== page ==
Allison Hutton

Healthy Snacks at Work that Are Actually Healthy

Most often, employee wellness programs tend to focus on health screenings, prevention and workforce education that encourages behavioral changes and better habits among employees. In today’s climate, there’s an increasing belief that long-lasting behavior changes are achieved when both employees are educated, and the work environment promotes healthy choices.

Whether your workplace has a cafeteria, offers snack carts or an employee area with vending machines, it’s possible to provide healthy snack options to employees. Focusing on healthy snacks in the workplace is a great way to pair employee education with a health-conscious environment.

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Are Healthy Snacks Really Healthy?

It’s important to note that there are many “healthy snacks” that aren’t as healthy as we think. In fact, Prevention compiled a long list of popular “health foods” that aren’t what they seem. Some of the more common items on the list included:

  • Green juices – While full of vitamins and antioxidants, these items are packed with sugar.
  • Granola bars – Although these snacks may seem healthy in promoting things such as high fiber or protein, they’re often sugary. What nutrients you do consume are often wiped out by sugar and other fillers.
  • Yogurt parfait – These can have as much as 50 grams of sugar. It’s a much wiser option to offer plain yogurt, with fresh fruit options on the side.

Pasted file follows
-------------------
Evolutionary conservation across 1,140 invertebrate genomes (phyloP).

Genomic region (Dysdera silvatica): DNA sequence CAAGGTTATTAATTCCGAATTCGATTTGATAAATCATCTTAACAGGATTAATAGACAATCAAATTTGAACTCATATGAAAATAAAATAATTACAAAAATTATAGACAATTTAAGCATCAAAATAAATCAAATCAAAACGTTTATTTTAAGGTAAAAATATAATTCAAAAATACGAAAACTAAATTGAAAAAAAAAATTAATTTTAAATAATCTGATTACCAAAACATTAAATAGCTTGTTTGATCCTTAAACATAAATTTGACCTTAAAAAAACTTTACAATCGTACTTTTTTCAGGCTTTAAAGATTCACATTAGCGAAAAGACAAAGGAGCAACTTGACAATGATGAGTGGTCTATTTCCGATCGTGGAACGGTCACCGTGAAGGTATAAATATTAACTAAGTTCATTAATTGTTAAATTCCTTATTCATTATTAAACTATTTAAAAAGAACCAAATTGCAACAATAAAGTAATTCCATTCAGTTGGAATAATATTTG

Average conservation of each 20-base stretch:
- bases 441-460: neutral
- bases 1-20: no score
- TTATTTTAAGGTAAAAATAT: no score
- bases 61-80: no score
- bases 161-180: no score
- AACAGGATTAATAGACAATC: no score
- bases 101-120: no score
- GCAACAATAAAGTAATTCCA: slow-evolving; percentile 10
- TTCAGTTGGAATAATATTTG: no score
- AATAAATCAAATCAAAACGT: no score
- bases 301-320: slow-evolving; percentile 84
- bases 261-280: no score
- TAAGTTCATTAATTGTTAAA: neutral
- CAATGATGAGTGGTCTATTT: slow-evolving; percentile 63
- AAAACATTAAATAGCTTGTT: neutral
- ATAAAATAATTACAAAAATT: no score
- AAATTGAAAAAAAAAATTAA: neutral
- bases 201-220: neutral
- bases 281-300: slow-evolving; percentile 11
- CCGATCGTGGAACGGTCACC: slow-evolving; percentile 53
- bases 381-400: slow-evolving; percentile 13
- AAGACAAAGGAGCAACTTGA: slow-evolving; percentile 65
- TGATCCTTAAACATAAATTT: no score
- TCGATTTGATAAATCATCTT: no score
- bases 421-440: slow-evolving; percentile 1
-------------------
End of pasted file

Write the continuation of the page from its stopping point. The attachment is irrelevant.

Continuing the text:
Offering Healthy Snacks

Depending on the size of your business and the food options available to employees, small changes can make a big difference. If you have a cafeteria or snack cart on site, speak with a meal planner or nutritionist at your vendor to discuss healthier options.

If your workplace offers vending machines to employees, the American Heart Association offered suggestions for healthy snacks to incorporate into your machines:

  • Dried fruit
  • Natural apple sauce
  • Canned fruit in natural juice
  • Trail mix that includes nuts, fruit and seeds only
  • Whole-grain crackers, pita chips or rice cakes
  • Graham crackers
  • Light popcorn

Ask employees what healthy options they would like to see available. Some vendors will offer taste-testing opportunities before adding a selection to the menu. There are also vending companies that specialize in healthy food and drink options, so there are many choices available. When healthier, tasty options are accessible, employee culture can experience a healthy shift in the right direction.

Allison Hutton is an experienced writer, editor, communications professional, researcher and social media consultant. During her more than 15 years of communications and writing experience, Allison has worked with a variety of clients, from small-business owners to Fortune 500 companies. She has an M.S. in entertainment business, a B.A. in communication and lives in Pittsburgh, Pennsylvania, with her husband and four children.

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